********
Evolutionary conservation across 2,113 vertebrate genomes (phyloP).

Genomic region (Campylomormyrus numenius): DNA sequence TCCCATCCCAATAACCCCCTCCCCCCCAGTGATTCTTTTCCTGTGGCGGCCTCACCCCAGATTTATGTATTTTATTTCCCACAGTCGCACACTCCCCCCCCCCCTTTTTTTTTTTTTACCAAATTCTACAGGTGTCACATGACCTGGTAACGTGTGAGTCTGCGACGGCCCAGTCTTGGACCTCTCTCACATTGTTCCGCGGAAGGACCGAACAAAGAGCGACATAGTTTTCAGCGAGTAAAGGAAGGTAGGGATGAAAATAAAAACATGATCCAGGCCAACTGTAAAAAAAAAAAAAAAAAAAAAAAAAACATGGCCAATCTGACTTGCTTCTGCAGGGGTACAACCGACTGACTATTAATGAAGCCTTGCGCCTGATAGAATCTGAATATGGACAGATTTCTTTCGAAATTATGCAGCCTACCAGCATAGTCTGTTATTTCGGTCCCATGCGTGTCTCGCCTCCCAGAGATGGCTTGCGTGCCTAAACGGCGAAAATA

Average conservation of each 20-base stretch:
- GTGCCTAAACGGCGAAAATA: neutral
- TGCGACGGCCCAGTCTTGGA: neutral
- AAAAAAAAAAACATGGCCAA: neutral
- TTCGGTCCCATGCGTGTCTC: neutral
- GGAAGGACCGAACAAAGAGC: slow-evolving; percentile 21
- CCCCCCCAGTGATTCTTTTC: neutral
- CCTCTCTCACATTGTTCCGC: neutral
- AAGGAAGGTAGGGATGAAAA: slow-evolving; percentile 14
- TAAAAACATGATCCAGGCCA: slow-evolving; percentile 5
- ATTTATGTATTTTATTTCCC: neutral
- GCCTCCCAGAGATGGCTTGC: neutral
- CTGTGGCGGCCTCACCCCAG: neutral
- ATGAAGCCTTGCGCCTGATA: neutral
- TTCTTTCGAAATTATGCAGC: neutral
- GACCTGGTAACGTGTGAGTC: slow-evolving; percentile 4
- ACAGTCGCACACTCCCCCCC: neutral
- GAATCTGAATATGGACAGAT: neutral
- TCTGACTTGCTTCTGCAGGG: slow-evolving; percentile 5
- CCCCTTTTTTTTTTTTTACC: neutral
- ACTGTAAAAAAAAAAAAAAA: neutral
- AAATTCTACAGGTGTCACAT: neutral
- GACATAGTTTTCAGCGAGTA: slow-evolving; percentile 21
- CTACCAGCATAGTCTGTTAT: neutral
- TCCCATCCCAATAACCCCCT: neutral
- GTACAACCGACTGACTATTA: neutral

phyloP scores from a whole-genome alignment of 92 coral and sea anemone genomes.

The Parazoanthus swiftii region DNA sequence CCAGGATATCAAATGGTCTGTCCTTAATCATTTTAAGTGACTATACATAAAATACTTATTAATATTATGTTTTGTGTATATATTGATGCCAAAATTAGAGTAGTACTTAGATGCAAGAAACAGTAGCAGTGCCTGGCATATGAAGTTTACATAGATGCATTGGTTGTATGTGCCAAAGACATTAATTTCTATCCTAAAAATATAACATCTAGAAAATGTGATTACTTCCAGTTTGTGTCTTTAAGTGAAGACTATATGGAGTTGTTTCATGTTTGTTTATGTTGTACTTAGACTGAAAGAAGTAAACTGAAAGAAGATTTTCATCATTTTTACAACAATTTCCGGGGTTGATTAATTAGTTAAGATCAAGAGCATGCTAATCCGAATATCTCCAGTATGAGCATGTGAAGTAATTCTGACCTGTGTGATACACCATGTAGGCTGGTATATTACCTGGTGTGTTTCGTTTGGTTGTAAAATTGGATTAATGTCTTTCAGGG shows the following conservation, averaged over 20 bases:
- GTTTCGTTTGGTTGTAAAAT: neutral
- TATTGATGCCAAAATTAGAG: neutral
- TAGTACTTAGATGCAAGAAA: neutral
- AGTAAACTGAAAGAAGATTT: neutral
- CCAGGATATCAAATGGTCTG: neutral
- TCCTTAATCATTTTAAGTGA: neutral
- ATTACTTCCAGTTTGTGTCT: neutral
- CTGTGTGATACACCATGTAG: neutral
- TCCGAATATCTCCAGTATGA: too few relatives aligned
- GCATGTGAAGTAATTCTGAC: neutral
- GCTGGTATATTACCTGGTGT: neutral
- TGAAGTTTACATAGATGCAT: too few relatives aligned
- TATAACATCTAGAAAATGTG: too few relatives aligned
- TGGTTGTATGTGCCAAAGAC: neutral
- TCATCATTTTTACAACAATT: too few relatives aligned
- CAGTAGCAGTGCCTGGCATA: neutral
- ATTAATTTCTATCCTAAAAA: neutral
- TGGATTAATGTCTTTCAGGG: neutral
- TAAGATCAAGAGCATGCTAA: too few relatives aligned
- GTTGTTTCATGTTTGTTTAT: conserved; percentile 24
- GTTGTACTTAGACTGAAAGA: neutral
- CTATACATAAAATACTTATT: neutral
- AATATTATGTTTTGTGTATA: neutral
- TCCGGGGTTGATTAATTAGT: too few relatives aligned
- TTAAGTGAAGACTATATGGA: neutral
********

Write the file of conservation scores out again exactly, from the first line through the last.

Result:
Evolutionary conservation across 2,113 vertebrate genomes (phyloP).

Genomic region (Campylomormyrus numenius): DNA sequence TCCCATCCCAATAACCCCCTCCCCCCCAGTGATTCTTTTCCTGTGGCGGCCTCACCCCAGATTTATGTATTTTATTTCCCACAGTCGCACACTCCCCCCCCCCCTTTTTTTTTTTTTACCAAATTCTACAGGTGTCACATGACCTGGTAACGTGTGAGTCTGCGACGGCCCAGTCTTGGACCTCTCTCACATTGTTCCGCGGAAGGACCGAACAAAGAGCGACATAGTTTTCAGCGAGTAAAGGAAGGTAGGGATGAAAATAAAAACATGATCCAGGCCAACTGTAAAAAAAAAAAAAAAAAAAAAAAAAACATGGCCAATCTGACTTGCTTCTGCAGGGGTACAACCGACTGACTATTAATGAAGCCTTGCGCCTGATAGAATCTGAATATGGACAGATTTCTTTCGAAATTATGCAGCCTACCAGCATAGTCTGTTATTTCGGTCCCATGCGTGTCTCGCCTCCCAGAGATGGCTTGCGTGCCTAAACGGCGAAAATA

Average conservation of each 20-base stretch:
- GTGCCTAAACGGCGAAAATA: neutral
- TGCGACGGCCCAGTCTTGGA: neutral
- AAAAAAAAAAACATGGCCAA: neutral
- TTCGGTCCCATGCGTGTCTC: neutral
- GGAAGGACCGAACAAAGAGC: slow-evolving; percentile 21
- CCCCCCCAGTGATTCTTTTC: neutral
- CCTCTCTCACATTGTTCCGC: neutral
- AAGGAAGGTAGGGATGAAAA: slow-evolving; percentile 14
- TAAAAACATGATCCAGGCCA: slow-evolving; percentile 5
- ATTTATGTATTTTATTTCCC: neutral
- GCCTCCCAGAGATGGCTTGC: neutral
- CTGTGGCGGCCTCACCCCAG: neutral
- ATGAAGCCTTGCGCCTGATA: neutral
- TTCTTTCGAAATTATGCAGC: neutral
- GACCTGGTAACGTGTGAGTC: slow-evolving; percentile 4
- ACAGTCGCACACTCCCCCCC: neutral
- GAATCTGAATATGGACAGAT: neutral
- TCTGACTTGCTTCTGCAGGG: slow-evolving; percentile 5
- CCCCTTTTTTTTTTTTTACC: neutral
- ACTGTAAAAAAAAAAAAAAA: neutral
- AAATTCTACAGGTGTCACAT: neutral
- GACATAGTTTTCAGCGAGTA: slow-evolving; percentile 21
- CTACCAGCATAGTCTGTTAT: neutral
- TCCCATCCCAATAACCCCCT: neutral
- GTACAACCGACTGACTATTA: neutral

phyloP scores from a whole-genome alignment of 92 coral and sea anemone genomes.

The Parazoanthus swiftii region DNA sequence CCAGGATATCAAATGGTCTGTCCTTAATCATTTTAAGTGACTATACATAAAATACTTATTAATATTATGTTTTGTGTATATATTGATGCCAAAATTAGAGTAGTACTTAGATGCAAGAAACAGTAGCAGTGCCTGGCATATGAAGTTTACATAGATGCATTGGTTGTATGTGCCAAAGACATTAATTTCTATCCTAAAAATATAACATCTAGAAAATGTGATTACTTCCAGTTTGTGTCTTTAAGTGAAGACTATATGGAGTTGTTTCATGTTTGTTTATGTTGTACTTAGACTGAAAGAAGTAAACTGAAAGAAGATTTTCATCATTTTTACAACAATTTCCGGGGTTGATTAATTAGTTAAGATCAAGAGCATGCTAATCCGAATATCTCCAGTATGAGCATGTGAAGTAATTCTGACCTGTGTGATACACCATGTAGGCTGGTATATTACCTGGTGTGTTTCGTTTGGTTGTAAAATTGGATTAATGTCTTTCAGGG shows the following conservation, averaged over 20 bases:
- GTTTCGTTTGGTTGTAAAAT: neutral
- TATTGATGCCAAAATTAGAG: neutral
- TAGTACTTAGATGCAAGAAA: neutral
- AGTAAACTGAAAGAAGATTT: neutral
- CCAGGATATCAAATGGTCTG: neutral
- TCCTTAATCATTTTAAGTGA: neutral
- ATTACTTCCAGTTTGTGTCT: neutral
- CTGTGTGATACACCATGTAG: neutral
- TCCGAATATCTCCAGTATGA: too few relatives aligned
- GCATGTGAAGTAATTCTGAC: neutral
- GCTGGTATATTACCTGGTGT: neutral
- TGAAGTTTACATAGATGCAT: too few relatives aligned
- TATAACATCTAGAAAATGTG: too few relatives aligned
- TGGTTGTATGTGCCAAAGAC: neutral
- TCATCATTTTTACAACAATT: too few relatives aligned
- CAGTAGCAGTGCCTGGCATA: neutral
- ATTAATTTCTATCCTAAAAA: neutral
- TGGATTAATGTCTTTCAGGG: neutral
- TAAGATCAAGAGCATGCTAA: too few relatives aligned
- GTTGTTTCATGTTTGTTTAT: conserved; percentile 24
- GTTGTACTTAGACTGAAAGA: neutral
- CTATACATAAAATACTTATT: neutral
- AATATTATGTTTTGTGTATA: neutral
- TCCGGGGTTGATTAATTAGT: too few relatives aligned
- TTAAGTGAAGACTATATGGA: neutral